Please be aware that we will be taking the necessary steps over the next few months to make sure that all of the investment properties we manage are in compliance with these new requirements.
[BACK TO TOP]
COMMUNITY ASSOCIATION DIVISION
Timeline for Association Collections
In an ideal world, every homeowner would pay their assessments on time. But we all know the world is far from ideal. So Boards of Directors sign delinquency policies and the process is theoretically smooth and simple. So why does it seem to take so long for a homeowner to go all the way through the process to eviction? The short answer is that it’s a process. The long answer explains that process.
Many associations require a first, “friendly” notice that assessments haven’t been paid, usually after 30 days delinquent. If still unpaid after 45-60 days, a second, “demand” letter is sent. Some associations vary on the timeline, but this is the legally required letter; the one with the big font, warning of legal action if assessments aren’t paid within the time specified in the letter.
At this point, anyone who hasn’t paid is delinquent anywhere between 30-90 days already and the association is ready to place a lien. The lien amount can only be for what is 30 days past due. A request for action is sent to the attorney’s office by the Henderson Properties Legal Accounts Coordinator. Typically it takes about two weeks for the lien to actually be put into place as it navigates its way through the legal red tape. Some associations include automatic lien to foreclosure phraseology in their delinquency process, which helps make the process more “automatic” on the attorney’s end.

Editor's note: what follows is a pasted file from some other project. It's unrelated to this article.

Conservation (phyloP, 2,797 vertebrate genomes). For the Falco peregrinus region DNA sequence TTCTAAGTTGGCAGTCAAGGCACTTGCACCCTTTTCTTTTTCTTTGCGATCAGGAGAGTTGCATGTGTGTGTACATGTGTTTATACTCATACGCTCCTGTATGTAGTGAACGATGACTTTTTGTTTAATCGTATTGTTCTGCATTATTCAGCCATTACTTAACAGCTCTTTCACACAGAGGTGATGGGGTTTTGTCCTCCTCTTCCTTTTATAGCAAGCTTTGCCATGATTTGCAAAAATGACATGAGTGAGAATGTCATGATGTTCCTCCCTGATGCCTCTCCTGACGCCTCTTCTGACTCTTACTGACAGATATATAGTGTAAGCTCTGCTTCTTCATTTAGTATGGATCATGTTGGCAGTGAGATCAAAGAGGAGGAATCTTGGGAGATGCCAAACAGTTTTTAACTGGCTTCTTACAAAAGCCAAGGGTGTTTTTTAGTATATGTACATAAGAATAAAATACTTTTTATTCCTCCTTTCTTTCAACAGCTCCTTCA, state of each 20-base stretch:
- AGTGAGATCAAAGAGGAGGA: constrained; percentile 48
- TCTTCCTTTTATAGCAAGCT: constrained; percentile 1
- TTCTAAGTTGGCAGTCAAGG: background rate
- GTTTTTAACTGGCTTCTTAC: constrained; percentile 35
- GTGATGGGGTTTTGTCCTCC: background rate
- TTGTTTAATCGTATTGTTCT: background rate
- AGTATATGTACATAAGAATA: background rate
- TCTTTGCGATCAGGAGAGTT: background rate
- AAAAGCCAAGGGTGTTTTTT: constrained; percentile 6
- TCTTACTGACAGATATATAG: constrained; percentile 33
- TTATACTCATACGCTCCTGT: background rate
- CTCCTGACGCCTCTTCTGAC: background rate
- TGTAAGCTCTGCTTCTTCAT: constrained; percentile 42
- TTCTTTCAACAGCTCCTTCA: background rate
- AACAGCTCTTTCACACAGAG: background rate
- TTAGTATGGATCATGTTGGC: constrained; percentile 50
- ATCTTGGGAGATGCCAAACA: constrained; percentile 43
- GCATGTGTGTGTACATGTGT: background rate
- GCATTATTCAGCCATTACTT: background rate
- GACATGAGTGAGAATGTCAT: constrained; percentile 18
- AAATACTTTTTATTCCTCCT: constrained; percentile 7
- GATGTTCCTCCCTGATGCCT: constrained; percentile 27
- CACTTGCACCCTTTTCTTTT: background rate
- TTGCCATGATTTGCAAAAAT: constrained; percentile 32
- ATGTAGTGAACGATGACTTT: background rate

After the lien has been placed on the property by the association’s attorney, typically 30 days later according to delinquency policies, the association is ready to file for foreclosure. Again, if an automatic lien to foreclosure policy is written into the delinquency policy, this takes place without any further action on the association’s part. When the foreclosure is filed, it takes about two weeks for the foreclosure paperwork to process through the legal system. The homeowner is now almost five months delinquent.
When the foreclosure suit is officially in place, a hearing date is set. This hearing typically takes about 6 weeks from the date of the foreclosure filing. There are legal requirements before the hearing can be held, including notification to the homeowner in very specific forms.